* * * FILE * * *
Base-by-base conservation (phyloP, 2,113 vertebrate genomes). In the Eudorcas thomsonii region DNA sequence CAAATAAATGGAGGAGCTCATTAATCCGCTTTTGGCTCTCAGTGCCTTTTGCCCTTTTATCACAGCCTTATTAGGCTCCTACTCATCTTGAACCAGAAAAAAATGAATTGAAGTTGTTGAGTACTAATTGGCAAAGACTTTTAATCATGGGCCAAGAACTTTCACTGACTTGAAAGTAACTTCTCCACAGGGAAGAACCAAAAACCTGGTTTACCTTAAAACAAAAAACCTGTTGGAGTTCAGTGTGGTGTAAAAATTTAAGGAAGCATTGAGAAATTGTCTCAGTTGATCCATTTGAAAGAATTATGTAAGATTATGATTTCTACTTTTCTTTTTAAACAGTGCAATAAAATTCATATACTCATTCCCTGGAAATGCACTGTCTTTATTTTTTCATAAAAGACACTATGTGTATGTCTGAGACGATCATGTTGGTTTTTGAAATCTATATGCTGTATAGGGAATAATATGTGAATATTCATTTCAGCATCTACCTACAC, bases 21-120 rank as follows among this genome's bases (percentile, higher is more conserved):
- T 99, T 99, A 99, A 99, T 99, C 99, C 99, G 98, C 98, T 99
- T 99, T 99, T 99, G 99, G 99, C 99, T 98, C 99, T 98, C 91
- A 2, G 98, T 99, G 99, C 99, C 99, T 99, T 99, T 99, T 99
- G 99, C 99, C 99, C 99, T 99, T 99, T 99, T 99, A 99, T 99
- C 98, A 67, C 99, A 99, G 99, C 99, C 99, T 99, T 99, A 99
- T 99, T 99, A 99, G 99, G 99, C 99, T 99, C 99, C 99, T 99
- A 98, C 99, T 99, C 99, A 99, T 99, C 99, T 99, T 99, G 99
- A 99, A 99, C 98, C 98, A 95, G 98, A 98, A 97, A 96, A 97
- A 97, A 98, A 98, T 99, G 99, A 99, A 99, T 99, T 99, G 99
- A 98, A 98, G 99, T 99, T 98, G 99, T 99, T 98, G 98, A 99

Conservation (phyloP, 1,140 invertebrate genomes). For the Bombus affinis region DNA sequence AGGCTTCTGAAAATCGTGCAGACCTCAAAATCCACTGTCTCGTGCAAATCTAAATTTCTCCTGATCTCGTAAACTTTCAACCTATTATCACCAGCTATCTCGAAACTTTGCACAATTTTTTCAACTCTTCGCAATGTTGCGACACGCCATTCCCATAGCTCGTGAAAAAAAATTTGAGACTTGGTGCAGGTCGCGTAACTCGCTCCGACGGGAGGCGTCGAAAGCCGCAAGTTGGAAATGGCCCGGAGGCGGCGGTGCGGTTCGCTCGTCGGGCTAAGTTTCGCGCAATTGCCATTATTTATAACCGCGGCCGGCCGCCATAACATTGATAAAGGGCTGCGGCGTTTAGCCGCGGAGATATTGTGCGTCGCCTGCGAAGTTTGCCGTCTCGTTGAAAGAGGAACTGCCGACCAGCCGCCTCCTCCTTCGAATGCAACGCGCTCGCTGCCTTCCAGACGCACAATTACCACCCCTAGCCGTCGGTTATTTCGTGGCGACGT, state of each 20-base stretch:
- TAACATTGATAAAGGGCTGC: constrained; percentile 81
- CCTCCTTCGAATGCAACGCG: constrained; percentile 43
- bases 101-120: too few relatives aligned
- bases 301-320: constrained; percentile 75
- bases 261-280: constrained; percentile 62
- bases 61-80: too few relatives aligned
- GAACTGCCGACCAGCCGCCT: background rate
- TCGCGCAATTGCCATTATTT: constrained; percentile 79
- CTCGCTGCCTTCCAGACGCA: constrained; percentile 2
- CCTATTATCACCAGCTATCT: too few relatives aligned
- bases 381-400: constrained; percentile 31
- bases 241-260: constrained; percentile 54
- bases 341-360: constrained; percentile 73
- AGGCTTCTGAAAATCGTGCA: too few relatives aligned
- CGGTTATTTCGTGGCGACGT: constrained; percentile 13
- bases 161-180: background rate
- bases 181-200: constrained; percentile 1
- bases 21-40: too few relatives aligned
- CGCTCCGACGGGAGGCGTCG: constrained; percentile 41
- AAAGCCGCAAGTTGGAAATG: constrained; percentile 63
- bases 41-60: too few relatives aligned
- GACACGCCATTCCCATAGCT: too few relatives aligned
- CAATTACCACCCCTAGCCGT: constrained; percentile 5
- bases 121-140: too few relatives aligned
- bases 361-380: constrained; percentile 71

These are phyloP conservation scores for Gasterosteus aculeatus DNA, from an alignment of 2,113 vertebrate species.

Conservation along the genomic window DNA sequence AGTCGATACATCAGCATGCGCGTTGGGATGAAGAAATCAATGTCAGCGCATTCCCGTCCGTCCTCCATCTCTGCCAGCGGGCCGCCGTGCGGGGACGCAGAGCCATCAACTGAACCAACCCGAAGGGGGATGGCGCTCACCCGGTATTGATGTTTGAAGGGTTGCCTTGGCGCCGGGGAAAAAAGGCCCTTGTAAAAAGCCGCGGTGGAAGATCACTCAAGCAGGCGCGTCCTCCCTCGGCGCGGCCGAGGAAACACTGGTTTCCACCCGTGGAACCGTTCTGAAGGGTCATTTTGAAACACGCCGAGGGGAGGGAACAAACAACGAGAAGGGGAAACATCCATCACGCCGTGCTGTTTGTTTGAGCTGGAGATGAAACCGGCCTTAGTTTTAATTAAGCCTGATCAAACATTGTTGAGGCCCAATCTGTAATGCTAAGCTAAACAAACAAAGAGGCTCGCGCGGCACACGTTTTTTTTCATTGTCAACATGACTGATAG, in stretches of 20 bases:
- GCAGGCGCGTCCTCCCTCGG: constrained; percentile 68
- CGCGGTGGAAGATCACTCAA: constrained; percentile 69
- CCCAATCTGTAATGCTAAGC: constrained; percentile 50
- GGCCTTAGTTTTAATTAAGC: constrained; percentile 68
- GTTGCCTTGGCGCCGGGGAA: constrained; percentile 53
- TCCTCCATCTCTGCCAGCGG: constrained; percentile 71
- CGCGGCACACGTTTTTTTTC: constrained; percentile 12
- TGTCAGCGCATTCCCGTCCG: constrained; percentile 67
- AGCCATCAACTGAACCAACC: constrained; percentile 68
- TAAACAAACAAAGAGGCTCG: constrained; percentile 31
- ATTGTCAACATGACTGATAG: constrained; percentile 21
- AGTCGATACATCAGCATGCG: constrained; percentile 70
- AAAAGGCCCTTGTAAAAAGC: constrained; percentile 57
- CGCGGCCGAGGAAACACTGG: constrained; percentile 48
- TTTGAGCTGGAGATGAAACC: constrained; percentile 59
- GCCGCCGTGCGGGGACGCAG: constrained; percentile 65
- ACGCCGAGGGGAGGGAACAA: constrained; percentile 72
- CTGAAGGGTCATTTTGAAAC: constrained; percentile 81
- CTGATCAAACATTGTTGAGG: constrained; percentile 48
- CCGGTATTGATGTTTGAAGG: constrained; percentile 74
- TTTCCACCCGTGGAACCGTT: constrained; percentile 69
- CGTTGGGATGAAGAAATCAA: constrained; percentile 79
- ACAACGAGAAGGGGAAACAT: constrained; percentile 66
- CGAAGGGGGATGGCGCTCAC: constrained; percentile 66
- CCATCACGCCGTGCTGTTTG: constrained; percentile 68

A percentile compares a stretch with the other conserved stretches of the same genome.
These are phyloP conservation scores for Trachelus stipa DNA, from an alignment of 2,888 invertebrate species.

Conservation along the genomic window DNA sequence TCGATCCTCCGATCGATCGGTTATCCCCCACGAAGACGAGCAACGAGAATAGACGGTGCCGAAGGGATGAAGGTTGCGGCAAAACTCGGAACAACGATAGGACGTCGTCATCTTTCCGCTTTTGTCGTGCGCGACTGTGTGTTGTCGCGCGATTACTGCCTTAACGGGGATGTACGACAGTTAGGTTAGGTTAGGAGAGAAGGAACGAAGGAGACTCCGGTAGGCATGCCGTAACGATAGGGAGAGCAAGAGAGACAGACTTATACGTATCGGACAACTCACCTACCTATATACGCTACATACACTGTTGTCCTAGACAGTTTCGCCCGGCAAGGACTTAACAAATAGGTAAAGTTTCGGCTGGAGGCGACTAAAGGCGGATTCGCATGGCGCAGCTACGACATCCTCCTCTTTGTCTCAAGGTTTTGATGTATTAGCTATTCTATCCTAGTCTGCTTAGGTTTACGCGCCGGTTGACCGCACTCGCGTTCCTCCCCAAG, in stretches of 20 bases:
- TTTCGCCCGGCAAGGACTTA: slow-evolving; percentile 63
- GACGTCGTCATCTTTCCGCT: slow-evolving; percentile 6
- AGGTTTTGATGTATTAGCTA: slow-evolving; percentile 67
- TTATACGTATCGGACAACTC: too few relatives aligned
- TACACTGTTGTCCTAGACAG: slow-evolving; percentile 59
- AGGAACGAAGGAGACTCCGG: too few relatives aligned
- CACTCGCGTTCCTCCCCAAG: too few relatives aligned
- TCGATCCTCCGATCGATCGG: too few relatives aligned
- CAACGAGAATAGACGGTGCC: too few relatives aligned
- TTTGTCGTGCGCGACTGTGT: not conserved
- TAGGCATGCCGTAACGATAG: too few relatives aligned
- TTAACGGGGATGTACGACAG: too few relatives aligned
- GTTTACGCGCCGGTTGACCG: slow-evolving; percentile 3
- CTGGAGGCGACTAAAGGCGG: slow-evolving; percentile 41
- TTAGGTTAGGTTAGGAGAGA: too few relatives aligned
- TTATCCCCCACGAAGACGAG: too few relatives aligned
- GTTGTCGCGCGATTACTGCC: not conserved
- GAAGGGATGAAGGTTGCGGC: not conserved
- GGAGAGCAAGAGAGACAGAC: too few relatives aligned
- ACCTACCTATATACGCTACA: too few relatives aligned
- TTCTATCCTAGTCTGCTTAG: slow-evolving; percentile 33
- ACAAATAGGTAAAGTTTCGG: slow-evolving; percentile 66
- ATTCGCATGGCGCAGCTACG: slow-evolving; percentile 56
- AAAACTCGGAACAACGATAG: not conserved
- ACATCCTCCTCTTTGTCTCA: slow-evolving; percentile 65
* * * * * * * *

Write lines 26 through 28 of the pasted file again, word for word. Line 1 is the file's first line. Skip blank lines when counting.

- AGGCTTCTGAAAATCGTGCA: too few relatives aligned
- CGGTTATTTCGTGGCGACGT: constrained; percentile 13
- bases 161-180: background rate